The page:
A lot of you probably think you’re learning a lot of important skills just by being here at school. As if, by osmosis, you’ll graduate and realize that you’re a really great writer, researcher and conversationalist. But are you really? Have you actually put effort into developing these skills? Or, have you only just gotten good enough to get by in classes. College seminars are the only place where you won’t have to earn the right to be listened to. Will you be able to engage the world outside of college? Assuming of course, that you’d rather not work in retail or become a barista, what skills will you claim mastery over when you begin applying for jobs? In what way will you claim to be valuable to an employer?
Let me tell you this: unless you’ve been working while you’ve been in school, you have no skills that will help you land a job. You’re smart, of course, but you’re useless. No business is looking for a resident contemplator.
If you want to be able to get your foot in the door of your dream career, you’d better start working on those skills. College doesn’t demand of you the skills that will be necessary to excel or even be competent in the workplace. You need to reverse engineer the skill-set required by your career path. You need to research and learn the skills that at least make you valuable on the entry-level. Only if you are competent in the most basic of their work can mentors begin teaching you about what they really do. You might not have those skills now, but I know you are smart enough to learn them quickly once you try. So, put in the effort to master something useful while you’re here.
- Writing: You could focus on your writing: read books about writing, grammar, and rhetoric; start your papers weeks in advance and work on them everyday; write even when you don’t have a paper due by starting a blog, writing for a school newspaper, or any platform on which you can write consistently. Edit yourself, visit the writing assistants, and ask mentors for criticism.
- Language: Become amazing at reading and translating a foreign language. Get so good that you could offer your services as a tutor or translator.
- Analysis: What about reading? We read so much, and with such high standards of comprehension, but no one gives us a clue as to how to go about it. This won’t always work, but pretend like you’re analyzing data. Become a rigorous and methodical reader, then express your comprehension in essays and seminar. Check out Mortimer Adler’s How To Read A Book for ideas.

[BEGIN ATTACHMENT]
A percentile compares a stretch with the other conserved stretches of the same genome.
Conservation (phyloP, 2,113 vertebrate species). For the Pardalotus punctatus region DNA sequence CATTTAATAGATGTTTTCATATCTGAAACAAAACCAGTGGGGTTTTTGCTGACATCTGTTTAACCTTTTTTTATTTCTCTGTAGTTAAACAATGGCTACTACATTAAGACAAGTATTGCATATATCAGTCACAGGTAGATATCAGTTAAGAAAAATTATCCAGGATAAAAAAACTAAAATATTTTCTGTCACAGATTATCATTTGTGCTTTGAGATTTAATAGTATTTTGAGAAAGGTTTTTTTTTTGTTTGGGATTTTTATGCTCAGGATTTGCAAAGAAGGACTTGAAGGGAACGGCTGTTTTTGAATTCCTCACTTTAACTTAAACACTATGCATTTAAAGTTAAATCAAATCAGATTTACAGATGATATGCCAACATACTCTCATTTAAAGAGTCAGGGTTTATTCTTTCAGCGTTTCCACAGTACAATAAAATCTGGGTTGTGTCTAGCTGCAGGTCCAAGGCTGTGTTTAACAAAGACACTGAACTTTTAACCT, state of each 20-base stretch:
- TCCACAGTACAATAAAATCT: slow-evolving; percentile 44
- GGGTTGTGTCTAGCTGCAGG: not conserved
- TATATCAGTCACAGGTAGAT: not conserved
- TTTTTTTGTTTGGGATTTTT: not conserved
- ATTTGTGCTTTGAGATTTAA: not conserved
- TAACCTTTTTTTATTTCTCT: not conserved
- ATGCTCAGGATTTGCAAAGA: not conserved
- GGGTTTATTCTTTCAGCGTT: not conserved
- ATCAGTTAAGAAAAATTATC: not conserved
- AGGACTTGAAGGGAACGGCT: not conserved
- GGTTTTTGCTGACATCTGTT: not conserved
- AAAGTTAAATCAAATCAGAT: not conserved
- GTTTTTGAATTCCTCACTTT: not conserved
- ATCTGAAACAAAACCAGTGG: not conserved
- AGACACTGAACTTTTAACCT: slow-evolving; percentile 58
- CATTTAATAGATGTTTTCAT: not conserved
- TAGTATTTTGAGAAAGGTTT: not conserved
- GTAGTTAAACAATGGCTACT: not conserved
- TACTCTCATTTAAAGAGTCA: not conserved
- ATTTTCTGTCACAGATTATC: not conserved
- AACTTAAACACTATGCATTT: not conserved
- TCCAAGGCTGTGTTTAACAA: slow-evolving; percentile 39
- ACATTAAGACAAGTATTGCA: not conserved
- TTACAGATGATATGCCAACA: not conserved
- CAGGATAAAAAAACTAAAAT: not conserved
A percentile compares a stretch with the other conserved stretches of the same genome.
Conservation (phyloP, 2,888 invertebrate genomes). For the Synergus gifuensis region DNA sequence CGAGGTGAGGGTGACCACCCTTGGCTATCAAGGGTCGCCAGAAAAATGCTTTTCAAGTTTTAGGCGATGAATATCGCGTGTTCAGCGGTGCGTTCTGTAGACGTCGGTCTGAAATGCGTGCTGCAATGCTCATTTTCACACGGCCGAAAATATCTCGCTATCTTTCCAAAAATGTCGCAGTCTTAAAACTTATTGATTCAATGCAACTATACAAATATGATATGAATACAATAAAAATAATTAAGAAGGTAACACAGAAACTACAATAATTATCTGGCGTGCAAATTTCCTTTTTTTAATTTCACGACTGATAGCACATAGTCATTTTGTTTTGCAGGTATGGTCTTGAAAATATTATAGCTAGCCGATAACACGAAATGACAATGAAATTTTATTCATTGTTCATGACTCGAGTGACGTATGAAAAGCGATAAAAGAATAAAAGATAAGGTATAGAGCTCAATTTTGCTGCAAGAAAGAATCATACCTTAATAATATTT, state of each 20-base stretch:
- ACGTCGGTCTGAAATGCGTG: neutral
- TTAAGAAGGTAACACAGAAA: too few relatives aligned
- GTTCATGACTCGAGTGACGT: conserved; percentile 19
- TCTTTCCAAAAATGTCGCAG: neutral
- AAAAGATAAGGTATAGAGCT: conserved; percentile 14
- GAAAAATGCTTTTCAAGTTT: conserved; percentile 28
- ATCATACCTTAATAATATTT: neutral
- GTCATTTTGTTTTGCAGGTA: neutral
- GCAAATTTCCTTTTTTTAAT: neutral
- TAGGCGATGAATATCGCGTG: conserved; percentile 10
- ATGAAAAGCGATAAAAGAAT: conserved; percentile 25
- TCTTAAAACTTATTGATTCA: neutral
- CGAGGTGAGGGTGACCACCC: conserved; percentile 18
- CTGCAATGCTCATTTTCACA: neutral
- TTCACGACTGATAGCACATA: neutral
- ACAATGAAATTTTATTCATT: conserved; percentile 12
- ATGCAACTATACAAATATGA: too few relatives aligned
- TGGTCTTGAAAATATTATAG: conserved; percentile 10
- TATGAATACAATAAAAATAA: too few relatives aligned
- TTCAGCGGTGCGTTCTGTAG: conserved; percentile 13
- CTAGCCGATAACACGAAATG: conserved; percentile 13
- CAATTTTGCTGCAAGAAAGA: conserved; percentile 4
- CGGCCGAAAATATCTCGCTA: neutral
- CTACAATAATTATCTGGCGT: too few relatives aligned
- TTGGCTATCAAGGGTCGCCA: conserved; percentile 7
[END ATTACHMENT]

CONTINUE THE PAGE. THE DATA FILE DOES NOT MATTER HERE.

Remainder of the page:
- Programming: Put some time into learning how to use basic computer programs like Excel, Powerpoint, and Word. Learn how to set-up and maintain a WordPress blog. Get online and take a free course to learn a computer programming language, like Java, Python, or Ruby. While you’re in college these will be extracurricular, but computer literacy is absolutely necessary once you graduate.
Maybe you think you need to align your career with your passion, and none of the above excites you. But consider this: passions fade. In So Good They Can’t Ignore You, Cal Newport argues that seeking fulfillment in our passions will only lead to confusion and disappointment. Instead of looking for work according to your current passion, realize that the passion and pleasure that you feel for any activity grows along with your proficiency at it. It hardly even matters what you choose, as long as you commit, you’ll become great and your enthusiasm will follow. Just pick something.
Getting a good job probably seems like a huge task. You’re right, it is a huge achievement, but the process that is necessary to get the job doesn’t need to be a big deal. Just take small steps, accomplish little victories, and always work on getting better. Don’t fall into the trap of just getting by. Make ambition a part a part of your nature and you’ll soon be rid of uncertainty and self-doubt. Just remember, skills are more valuable than knowledge. Put the following four suggestions into practice and you’ll be golden.
- Think in terms of your resume. How can you make it compelling? Difficult and specialized skills, major achievements, relevant experiences.
- Read entry-level job requirements for positions in a field that intrigues you. Learn the skills they need in their employees.
- Apply for one dream job every month. Don’t worry if you don’t get it; figure out why you didn’t, then try again.
- Get an internship every summer. Figure out who the most valuable employee is, then study and imitate them.
It’s a difficult task to convey the definite value of our education. But, if you start now and begin to take serious accountability of what you’re learning and how you’re improving, you won’t have to convince anyone that your education makes you a valuable candidate. Your skills and confidence will speak for themselves.